Night of the Comet

It’s Christmas, 1984 and the world is celebrating as the Earth passes through the tail of a comet for the first time in sixty-five million years. Unfortunately, this once-in-a-lifetime event turns into an end-of-a-lifetime disaster when the comet’s dust eradicates all living things. Except for a lucky few survivors, those who weren’t killed immediately are homicidal zombies. Now, the fate of life on the planet rests with a pair of teenage sisters from the San Fernando Valley armed with little more than attitude, courage… and a couple of submachine guns. The movie is the cult classic, “Night of the Comet” (1984), featured April and May (2022)on MGM HD.

Writer-director Tom Eberhardt’s “Night of the Comet” is not just a zombie movie, it’s a landmark in the nerd-hero genre. Cinephiles, comic book fans, sci-fi buffs and pop music aficionados can all find something to love in this lighthearted folic through post-apocalyptic Los Angeles.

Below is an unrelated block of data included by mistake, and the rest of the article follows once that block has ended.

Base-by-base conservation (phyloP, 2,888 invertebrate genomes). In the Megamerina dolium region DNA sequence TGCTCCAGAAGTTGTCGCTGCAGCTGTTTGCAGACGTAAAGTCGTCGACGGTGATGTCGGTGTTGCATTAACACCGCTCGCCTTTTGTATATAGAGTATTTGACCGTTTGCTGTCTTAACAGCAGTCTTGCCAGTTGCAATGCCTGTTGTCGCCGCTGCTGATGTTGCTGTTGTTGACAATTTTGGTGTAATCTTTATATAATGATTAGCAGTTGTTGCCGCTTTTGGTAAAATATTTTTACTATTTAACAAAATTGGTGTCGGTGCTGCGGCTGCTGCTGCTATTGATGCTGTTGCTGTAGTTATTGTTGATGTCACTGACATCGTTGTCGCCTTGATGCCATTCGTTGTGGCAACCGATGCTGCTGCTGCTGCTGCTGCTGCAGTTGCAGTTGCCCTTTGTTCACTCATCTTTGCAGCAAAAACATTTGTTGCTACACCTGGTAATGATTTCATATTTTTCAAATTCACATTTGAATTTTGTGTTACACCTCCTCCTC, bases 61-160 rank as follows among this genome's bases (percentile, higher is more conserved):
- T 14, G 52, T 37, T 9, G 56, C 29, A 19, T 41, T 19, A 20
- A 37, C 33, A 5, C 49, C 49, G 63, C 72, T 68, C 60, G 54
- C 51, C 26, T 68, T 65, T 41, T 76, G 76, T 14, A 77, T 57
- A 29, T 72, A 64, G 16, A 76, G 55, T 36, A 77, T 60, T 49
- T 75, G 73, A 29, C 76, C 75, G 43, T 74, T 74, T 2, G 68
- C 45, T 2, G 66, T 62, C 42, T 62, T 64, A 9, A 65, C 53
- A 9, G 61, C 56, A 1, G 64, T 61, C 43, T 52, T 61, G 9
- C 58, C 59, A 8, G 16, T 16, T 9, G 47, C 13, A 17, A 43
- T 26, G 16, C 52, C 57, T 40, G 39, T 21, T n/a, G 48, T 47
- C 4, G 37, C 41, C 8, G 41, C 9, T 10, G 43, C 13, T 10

Ahead of its time, “Night of the Comet” is notable for its strong, independent female leads. Catherine Mary Stewart’s “Reggie” and her younger sister, “Sam,” played by Keli Moroney, know how to take care of themselves whether its fighting off zombies or wicked stepmother with a mean right hook. Indie film and B-movie queen, Mary Woronov turns in a pitch-perfect performance as a scientist who may or may not be one of the good guys. The male actors include Robert Beltran as Reggie’s love interest, Hector, and character actor Geoffrey Lewis as the leader of a group of scientists. (Lewis can also been seen this month in “Thunderbolt and Lightfoot” (1974) which you can read about elsewhere in this blog).

A big part of the fun of “Night of the Comet” is the movie’s tone; it refuses to take itself too seriously. There are explosions, sinister scientists, and even a shopping trip to the mall. It’s one of those rare films where the filmmakers had the insight to celebrate the kitsch of their time. It’s almost as if they knew exactly what parts of the 80’s for which we would be nostalgic decades later. To drive the point home, there’s even a boom box playing Cyndi Lauper’s “Girls Just Want to Have Fun.”

So, throw some popcorn in the microwave and check out “Night of the Comet,” featured this April and May 2022on MGM HD.